Lot 1316. A rare parcel-gilt silver pear-shaped ewer, 16th century; 9 1/8 in. (23 cm.) high. Estimate USD 15,000 - USD 18,0000. Price realised USD 18,750. © Christie's Image Ltd 2010.

The sides chased with two ogival panels of Daoist immortals and further engraved with suspended ribbon-tied pomegranates overlaid by a stamped diaper band on the neck, the tall slender spout rising from the jaws of a dragon connected to the neck by a strut oflingzhi scroll opposite a dragon-head strut connecting the curved handle, raised on a spreading base encircled by a band of bats flying above waves crashing against rocks, with a tiny rectangular punch mark on the mouth rim.

Note: This rare ewer is similar but not identical to the ewer with cover from the Kempe Collection illustrated by B. Gyllensvärd, Chinese Gold and Silver in the Carl Kempe Collection, Stockholm, 1953, pl. 151, which was later sold at Sotheby's, London, 14 May 2008, lot 119. Another with its original cover illustrated by Mikhail B. Piotrovksi, ed., Treasures of Catherine the Great, London, 2001, pp. 205 and 228, no. 380, in the State Hermitage Museum, is similar in shape and type of decoration to both the present and Kempe ewers. However, unlike the panels on the present ewer those on the sides of the Kempe and Hermitage ewers are of peach shape. The panels on the three ewers depict various Daoist-themed scenes, as well as suspended ribbon-tied pomegranates suggesting the possibility that they were made by the same workshop. This assumption is strengthened by the fact that the Kempe ewer also featured a similar, though larger, mark on its base.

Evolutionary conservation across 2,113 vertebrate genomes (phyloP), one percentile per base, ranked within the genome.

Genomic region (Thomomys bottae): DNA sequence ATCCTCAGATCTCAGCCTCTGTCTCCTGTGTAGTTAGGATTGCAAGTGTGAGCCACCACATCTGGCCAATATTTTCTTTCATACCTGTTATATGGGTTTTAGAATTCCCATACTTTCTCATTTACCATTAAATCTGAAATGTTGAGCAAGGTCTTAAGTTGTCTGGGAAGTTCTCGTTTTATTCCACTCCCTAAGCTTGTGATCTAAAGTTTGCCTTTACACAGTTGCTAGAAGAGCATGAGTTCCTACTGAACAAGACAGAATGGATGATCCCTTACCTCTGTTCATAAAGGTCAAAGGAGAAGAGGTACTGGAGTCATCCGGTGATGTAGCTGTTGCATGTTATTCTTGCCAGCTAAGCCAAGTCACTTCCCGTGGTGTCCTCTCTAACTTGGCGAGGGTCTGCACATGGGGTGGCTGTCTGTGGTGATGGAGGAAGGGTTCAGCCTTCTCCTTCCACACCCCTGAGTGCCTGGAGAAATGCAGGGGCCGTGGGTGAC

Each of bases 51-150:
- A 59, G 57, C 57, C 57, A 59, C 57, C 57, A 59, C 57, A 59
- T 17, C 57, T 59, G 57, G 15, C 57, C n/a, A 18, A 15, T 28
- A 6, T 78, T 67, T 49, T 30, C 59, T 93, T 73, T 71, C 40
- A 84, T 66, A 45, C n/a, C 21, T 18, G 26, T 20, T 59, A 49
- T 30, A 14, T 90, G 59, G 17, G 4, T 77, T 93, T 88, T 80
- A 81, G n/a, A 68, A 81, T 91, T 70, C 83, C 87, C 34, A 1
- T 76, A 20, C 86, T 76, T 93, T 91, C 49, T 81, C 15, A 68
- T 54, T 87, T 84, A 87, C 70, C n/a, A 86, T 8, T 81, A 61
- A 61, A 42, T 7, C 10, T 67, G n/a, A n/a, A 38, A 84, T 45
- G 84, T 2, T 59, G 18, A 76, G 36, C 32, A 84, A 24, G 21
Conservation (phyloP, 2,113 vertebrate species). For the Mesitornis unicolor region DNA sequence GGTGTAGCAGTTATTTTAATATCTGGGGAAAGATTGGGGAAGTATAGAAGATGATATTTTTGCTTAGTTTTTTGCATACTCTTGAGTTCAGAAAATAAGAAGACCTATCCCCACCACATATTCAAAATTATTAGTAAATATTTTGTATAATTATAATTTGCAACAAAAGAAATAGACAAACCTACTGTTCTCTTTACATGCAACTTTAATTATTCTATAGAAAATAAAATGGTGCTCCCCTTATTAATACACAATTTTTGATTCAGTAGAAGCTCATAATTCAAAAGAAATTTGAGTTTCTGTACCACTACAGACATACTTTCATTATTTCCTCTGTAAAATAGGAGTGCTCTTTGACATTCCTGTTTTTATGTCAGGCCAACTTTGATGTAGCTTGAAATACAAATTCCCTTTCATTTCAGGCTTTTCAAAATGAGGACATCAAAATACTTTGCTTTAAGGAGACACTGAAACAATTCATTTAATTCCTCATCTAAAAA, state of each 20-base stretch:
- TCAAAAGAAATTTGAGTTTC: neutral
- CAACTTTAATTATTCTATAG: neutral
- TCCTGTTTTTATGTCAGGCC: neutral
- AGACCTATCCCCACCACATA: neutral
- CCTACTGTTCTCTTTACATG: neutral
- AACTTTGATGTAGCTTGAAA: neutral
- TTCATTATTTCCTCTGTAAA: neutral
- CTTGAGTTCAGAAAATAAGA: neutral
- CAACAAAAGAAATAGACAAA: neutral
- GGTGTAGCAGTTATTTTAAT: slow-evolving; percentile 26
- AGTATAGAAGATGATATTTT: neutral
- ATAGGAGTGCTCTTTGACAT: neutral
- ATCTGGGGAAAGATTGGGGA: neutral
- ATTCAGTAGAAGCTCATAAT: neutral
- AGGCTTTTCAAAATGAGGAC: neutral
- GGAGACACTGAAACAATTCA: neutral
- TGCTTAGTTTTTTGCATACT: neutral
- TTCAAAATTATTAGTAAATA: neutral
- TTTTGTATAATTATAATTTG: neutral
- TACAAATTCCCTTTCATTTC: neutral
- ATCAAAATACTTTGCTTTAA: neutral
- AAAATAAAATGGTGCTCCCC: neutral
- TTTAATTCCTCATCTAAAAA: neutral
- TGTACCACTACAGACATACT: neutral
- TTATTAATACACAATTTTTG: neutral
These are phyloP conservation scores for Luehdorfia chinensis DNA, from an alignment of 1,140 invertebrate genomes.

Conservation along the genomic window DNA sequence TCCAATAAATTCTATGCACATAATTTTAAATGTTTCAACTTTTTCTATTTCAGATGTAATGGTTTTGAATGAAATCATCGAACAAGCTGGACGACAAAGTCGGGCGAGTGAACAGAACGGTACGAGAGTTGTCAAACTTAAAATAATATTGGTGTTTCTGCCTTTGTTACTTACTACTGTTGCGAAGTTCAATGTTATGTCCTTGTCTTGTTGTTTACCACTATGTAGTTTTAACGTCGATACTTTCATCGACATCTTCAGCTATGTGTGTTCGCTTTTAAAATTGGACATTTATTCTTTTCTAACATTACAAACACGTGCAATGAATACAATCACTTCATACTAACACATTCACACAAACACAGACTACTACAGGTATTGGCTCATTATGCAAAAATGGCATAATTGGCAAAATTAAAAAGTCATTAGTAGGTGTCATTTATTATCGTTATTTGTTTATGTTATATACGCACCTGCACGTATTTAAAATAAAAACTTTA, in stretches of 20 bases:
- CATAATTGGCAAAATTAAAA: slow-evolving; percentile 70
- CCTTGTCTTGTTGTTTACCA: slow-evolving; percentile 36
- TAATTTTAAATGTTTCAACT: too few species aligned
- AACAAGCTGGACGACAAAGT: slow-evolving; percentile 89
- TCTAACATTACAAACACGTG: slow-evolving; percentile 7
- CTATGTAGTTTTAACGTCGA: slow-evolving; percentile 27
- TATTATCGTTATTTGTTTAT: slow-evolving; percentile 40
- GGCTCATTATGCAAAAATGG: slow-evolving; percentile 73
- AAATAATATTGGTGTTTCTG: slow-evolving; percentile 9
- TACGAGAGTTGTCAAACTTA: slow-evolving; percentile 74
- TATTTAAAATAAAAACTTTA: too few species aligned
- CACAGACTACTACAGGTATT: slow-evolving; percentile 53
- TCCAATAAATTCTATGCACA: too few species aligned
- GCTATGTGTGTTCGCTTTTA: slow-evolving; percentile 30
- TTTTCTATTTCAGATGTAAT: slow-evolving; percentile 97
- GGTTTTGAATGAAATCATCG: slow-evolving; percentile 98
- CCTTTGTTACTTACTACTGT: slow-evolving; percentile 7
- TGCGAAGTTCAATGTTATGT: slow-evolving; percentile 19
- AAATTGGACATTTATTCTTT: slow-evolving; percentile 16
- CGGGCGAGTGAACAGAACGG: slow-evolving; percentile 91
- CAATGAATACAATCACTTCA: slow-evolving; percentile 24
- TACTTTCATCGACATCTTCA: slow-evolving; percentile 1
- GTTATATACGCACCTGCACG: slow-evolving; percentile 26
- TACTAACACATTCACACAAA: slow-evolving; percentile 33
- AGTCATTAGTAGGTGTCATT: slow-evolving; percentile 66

From the Kempe Collection. A tall parcel-gilt silver ewer and cover, Ming dynasty, 16th-17th century, 31cm., 12 1/4in. Estimate 8,000 — 12,000 GBP. Lot sold 31,700 GBP at Sotheby's London, 14 May 2008, lot 119. © Sotheby's.

Cf. my post: A tall parcel-gilt silver ewer and cover, Ming dynasty, 16th-17th century

The shape of all three ewers is related to porcelain examples of the period, several of which are illustrated by J. Harrison-Hall, Ming Ceramics in the British Museum, London, 2001, pp. 219-21, nos. 9:7-9:10 and p. 247, no. 9:69. 

Christie'sFine Chinese Ceramics and Works of Art Including Property from the Arthur M. Sackler Collections, 26 March 2010, New York, Rockefeller Plaza